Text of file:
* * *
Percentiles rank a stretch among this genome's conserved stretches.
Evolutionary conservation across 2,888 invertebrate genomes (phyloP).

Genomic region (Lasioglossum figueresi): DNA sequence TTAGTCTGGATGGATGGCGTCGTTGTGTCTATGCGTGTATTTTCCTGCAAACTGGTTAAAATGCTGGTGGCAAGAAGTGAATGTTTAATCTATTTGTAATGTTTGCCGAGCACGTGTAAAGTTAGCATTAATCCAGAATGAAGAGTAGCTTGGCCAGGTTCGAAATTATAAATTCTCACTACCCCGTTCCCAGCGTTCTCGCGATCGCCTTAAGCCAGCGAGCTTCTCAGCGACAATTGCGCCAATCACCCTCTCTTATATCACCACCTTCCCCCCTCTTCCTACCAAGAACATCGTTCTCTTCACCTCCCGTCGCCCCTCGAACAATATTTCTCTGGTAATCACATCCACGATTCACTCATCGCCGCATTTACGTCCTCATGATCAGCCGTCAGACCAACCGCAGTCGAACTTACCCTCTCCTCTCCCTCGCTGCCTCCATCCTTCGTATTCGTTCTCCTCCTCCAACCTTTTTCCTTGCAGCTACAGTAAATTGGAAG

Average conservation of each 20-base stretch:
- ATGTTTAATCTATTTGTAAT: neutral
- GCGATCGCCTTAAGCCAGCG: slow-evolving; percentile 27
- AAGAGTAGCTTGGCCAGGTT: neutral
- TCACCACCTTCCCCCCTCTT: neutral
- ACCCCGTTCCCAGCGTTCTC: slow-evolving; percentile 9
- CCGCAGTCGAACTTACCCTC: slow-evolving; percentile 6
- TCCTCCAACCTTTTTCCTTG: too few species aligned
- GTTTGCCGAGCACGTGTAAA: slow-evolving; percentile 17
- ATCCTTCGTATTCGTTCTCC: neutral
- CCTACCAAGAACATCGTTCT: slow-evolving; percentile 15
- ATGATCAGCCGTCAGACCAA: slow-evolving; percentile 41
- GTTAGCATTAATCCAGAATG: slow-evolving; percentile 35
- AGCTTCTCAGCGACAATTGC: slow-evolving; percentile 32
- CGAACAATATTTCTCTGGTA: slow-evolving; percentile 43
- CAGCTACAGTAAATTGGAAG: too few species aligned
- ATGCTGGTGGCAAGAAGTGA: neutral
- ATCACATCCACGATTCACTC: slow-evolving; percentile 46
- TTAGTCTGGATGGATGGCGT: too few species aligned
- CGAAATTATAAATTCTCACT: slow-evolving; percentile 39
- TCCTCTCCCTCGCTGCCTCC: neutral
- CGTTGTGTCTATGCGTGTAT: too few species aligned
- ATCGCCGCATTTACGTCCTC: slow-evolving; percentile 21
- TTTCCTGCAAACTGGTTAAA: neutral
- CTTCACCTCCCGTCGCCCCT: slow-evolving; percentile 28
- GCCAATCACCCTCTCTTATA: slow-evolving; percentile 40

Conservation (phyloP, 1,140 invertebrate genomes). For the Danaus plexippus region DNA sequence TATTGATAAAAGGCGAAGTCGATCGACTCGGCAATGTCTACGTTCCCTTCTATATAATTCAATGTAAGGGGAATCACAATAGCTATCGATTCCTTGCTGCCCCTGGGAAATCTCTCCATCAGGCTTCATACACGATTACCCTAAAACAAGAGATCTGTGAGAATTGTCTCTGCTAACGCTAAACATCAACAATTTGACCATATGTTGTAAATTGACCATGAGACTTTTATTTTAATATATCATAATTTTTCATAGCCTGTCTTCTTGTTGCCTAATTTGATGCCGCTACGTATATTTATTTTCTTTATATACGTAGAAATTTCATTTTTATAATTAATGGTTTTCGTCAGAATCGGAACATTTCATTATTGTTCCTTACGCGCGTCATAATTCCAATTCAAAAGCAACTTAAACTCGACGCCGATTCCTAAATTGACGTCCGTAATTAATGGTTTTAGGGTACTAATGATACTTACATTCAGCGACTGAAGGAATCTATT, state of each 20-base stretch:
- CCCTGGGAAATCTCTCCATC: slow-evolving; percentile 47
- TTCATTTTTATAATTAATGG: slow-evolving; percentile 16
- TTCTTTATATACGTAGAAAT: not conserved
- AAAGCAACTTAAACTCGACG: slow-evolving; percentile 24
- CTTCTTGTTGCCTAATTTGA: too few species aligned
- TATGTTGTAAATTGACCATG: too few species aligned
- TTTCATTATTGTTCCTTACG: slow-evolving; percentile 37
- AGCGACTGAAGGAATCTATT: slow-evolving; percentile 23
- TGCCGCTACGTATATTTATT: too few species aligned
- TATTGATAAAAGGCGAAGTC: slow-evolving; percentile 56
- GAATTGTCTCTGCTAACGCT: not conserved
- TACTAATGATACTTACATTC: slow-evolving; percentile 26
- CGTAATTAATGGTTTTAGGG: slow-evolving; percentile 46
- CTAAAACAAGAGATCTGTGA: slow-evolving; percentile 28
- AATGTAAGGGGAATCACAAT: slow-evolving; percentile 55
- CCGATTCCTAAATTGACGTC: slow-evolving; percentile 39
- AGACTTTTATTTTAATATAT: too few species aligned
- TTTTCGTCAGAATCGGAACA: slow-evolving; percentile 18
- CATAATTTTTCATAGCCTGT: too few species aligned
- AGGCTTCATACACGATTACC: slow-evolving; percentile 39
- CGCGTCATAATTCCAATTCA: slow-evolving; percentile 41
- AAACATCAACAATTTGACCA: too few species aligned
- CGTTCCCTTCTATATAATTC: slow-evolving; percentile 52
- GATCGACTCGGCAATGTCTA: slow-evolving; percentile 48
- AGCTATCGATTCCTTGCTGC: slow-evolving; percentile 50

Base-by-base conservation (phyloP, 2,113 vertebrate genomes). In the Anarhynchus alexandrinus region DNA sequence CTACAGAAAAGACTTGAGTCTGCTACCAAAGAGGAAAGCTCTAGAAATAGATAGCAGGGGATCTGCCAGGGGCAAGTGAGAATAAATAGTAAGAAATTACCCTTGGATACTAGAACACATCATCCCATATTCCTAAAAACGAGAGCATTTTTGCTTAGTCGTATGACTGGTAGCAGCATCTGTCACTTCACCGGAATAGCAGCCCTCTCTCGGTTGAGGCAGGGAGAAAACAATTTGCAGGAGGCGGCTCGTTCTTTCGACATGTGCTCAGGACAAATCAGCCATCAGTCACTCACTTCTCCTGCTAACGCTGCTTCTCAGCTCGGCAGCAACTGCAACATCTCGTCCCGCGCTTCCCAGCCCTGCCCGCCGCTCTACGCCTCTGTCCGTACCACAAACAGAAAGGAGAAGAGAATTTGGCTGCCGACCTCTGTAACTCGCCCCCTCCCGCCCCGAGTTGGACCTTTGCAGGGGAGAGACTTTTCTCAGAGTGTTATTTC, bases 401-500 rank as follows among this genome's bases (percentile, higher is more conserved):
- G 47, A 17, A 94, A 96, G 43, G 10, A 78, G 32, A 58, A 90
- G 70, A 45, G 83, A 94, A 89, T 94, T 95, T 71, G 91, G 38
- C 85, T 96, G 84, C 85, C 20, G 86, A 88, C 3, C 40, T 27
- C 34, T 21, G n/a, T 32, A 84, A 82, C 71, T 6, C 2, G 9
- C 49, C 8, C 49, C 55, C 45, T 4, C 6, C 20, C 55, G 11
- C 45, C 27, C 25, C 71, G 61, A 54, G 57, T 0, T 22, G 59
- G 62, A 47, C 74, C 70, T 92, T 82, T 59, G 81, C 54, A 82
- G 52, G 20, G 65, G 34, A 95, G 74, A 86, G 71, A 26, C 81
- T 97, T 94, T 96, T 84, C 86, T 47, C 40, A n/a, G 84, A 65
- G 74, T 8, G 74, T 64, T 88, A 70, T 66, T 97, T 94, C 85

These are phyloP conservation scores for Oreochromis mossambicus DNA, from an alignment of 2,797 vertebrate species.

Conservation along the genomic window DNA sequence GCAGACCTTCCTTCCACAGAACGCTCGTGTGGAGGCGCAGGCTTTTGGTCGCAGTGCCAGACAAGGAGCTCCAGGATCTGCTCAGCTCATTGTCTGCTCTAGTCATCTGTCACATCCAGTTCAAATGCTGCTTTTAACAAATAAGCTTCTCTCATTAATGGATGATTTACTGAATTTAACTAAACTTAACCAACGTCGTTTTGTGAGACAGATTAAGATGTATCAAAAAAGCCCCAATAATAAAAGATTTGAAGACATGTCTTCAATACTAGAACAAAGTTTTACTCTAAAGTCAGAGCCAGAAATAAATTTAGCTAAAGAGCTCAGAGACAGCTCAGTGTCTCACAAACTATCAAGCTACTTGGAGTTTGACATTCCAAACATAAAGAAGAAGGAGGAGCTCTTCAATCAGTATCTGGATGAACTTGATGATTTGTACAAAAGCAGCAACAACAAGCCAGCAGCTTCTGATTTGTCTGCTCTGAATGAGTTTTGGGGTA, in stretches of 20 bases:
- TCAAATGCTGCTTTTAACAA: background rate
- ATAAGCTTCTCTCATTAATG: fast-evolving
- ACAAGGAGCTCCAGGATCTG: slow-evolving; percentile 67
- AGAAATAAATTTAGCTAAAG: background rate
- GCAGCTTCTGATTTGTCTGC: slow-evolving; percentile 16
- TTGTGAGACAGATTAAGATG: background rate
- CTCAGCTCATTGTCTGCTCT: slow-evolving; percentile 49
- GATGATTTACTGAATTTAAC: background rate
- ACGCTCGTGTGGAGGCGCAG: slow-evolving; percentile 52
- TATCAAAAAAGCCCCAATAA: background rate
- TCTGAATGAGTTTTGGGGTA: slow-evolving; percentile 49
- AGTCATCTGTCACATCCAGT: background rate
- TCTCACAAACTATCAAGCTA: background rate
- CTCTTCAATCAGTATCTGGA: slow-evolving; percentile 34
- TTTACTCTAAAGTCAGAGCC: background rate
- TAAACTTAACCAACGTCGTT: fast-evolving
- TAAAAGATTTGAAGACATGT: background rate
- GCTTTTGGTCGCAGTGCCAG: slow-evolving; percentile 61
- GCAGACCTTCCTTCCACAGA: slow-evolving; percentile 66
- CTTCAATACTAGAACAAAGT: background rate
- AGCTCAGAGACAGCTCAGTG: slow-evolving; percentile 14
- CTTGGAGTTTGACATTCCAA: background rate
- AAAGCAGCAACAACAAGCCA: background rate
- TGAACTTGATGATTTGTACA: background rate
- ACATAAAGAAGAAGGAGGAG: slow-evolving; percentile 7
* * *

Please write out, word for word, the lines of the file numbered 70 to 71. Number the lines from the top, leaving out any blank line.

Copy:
- ATAAGCTTCTCTCATTAATG: fast-evolving
- ACAAGGAGCTCCAGGATCTG: slow-evolving; percentile 67